Title of ArticleTowards healthfulness and human flourishing – prioritising relationships
Type of ArticleEditorial
Author/sCaroline Dickson and Kate Sanders
ReferenceVolume 12, Issue 1, Editorial
Date of PublicationMay 2022
KeywordsHealthfulness, human flourishing

In our last editorial in November 2021, we highlighted hope and positivity being generated by the power of collaboration from the perspective of learning and innovation. As we move through spring and head towards summer, it is a time of growth, colour and abundance. This is resonant with human flourishing, the ultimate outcome of person-centredness, which is nurtured within healthful cultures, defined by McCormack et al. (2021, p 29) as:

‘…one in which decision-making is shared, relationships are collaborative, leadership is transformational and innovative practices are supported.’ 

Further, Mackay (2020, p 232) suggests that healthful relationships enable persons to:

‘…experience a sense of “being” in practice together whilst supporting each other to seek their full potential.’

Central to healthful relationships are the ideas of McCormack (2004) and Dewing (2004) on personhood, – our uniqueness as persons, which influences our ‘being-in-the world’ (McCormack and McCance, 2010, p 15). They view personhood through the lens of five modes of being: being with self; being in relation; being in the social world; being in place; and being in time. This reflects what matters to us as individuals, shaping our values and beliefs.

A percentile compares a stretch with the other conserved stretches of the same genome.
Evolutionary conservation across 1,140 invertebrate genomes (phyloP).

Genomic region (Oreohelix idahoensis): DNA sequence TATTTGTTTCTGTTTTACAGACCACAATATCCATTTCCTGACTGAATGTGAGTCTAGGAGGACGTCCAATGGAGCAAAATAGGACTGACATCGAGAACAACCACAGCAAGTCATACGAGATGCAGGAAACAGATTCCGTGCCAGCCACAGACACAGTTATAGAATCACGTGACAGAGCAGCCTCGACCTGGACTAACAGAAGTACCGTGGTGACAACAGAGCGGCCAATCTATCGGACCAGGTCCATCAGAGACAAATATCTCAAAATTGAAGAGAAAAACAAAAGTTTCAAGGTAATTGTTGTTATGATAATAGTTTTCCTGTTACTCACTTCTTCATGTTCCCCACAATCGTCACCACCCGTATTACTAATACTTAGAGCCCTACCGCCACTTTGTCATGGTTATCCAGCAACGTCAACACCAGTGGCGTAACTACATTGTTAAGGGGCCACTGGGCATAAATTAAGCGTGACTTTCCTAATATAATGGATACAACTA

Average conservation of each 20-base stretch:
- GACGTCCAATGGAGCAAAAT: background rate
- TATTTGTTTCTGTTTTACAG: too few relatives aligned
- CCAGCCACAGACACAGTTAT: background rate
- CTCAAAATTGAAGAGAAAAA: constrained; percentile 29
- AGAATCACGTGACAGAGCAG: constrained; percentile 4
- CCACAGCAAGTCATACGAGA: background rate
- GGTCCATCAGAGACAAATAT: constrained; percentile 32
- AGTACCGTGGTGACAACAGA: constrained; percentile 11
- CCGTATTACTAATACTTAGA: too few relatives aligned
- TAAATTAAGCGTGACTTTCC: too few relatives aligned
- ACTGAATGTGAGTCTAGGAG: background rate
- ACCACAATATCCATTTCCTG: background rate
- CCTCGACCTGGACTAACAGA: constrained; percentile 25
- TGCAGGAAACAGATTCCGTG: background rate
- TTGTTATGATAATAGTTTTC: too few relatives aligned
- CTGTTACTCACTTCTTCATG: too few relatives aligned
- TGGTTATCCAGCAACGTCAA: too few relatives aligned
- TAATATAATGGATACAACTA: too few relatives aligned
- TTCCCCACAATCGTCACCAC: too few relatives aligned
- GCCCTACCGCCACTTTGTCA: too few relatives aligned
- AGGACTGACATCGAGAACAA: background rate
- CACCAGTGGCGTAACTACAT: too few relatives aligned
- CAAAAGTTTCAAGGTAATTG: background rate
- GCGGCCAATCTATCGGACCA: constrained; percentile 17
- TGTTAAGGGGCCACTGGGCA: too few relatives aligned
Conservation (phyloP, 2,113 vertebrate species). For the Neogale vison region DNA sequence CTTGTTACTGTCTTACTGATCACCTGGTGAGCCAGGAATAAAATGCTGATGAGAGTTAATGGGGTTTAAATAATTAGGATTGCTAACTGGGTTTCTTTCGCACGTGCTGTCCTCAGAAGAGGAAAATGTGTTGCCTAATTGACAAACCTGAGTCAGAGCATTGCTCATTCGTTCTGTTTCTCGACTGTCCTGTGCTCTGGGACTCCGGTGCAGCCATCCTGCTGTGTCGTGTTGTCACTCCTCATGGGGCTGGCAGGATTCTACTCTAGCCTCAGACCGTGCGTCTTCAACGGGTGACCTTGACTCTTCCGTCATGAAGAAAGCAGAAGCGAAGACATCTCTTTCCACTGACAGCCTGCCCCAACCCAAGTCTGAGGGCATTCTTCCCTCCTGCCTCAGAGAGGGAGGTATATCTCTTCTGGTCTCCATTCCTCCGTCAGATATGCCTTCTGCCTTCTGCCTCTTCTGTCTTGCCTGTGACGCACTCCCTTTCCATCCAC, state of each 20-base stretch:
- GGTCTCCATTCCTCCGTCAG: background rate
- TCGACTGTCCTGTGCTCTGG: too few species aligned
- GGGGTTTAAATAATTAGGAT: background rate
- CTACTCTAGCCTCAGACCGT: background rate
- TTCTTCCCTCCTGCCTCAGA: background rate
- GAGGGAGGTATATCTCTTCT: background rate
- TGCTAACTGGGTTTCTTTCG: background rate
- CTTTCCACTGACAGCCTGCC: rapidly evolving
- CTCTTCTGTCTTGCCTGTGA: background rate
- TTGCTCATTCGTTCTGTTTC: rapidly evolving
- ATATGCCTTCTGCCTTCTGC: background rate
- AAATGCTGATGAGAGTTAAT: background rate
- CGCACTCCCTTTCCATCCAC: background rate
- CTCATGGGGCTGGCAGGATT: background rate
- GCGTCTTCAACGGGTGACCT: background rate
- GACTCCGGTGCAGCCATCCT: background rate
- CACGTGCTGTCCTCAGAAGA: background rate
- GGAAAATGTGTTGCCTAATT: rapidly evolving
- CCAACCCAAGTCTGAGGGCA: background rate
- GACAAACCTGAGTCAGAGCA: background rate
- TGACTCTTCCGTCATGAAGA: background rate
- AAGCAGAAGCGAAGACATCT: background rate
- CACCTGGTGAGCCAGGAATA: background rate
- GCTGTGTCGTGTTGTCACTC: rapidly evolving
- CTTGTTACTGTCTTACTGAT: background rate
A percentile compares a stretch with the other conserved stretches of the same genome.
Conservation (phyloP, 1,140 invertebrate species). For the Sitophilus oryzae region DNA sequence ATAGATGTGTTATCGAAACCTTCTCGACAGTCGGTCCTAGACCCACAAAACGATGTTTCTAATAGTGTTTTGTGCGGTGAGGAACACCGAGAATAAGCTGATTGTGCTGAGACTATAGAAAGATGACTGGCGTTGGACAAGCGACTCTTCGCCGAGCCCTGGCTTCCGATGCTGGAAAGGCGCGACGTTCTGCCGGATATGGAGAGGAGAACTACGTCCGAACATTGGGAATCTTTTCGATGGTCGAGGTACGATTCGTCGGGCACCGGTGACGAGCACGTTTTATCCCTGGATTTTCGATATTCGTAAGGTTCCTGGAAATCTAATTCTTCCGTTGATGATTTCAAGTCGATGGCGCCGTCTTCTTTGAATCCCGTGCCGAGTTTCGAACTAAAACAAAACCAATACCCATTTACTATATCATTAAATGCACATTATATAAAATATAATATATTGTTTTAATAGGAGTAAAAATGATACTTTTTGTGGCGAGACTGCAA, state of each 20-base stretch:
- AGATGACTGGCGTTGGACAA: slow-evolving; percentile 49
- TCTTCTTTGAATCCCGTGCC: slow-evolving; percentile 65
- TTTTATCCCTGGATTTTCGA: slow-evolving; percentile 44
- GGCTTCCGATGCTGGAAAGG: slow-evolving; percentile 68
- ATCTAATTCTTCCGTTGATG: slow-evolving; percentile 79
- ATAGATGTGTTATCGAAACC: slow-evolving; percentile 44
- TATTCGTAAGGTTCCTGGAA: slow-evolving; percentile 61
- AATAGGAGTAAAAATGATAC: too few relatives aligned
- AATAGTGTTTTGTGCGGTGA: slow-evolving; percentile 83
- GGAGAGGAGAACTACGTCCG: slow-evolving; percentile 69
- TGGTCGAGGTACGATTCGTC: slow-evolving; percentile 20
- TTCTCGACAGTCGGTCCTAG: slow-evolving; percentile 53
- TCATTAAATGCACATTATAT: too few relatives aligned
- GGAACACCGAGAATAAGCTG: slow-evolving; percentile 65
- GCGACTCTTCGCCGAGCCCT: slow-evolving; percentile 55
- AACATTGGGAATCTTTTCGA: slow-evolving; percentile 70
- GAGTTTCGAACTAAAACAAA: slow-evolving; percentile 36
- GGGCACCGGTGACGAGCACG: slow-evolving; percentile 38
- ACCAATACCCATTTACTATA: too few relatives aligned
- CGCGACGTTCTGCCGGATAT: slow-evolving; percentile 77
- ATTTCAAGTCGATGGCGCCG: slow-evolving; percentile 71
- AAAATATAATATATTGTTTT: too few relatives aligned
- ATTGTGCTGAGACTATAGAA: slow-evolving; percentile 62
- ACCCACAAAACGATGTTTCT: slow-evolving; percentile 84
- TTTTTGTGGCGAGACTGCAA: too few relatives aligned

Currently, tales from across practice and education convey a variable picture of healthfulness. On one hand there is a sense of emergence from the pandemic into a ‘new normal’, with the opportunity to take forward some of the innovative ways of working that have developed during these difficult times. On the other hand, the legacy of Covid-19 across health and social care sectors is increased workloads caused by rising demand and staff absence due to sickness, against the ever-problematic background of retention issues. If we are to emerge from the pandemic in a better place than we were before it began, if the ‘new normal’ is to be something to celebrate, then we believe attention needs to be turned to the formation of healthful relationships that enable human flourishing.

This article by Caroline Dickson and Kate Sanders is licensed under a Creative Commons Attribution Non-Commercial 3.0 License.

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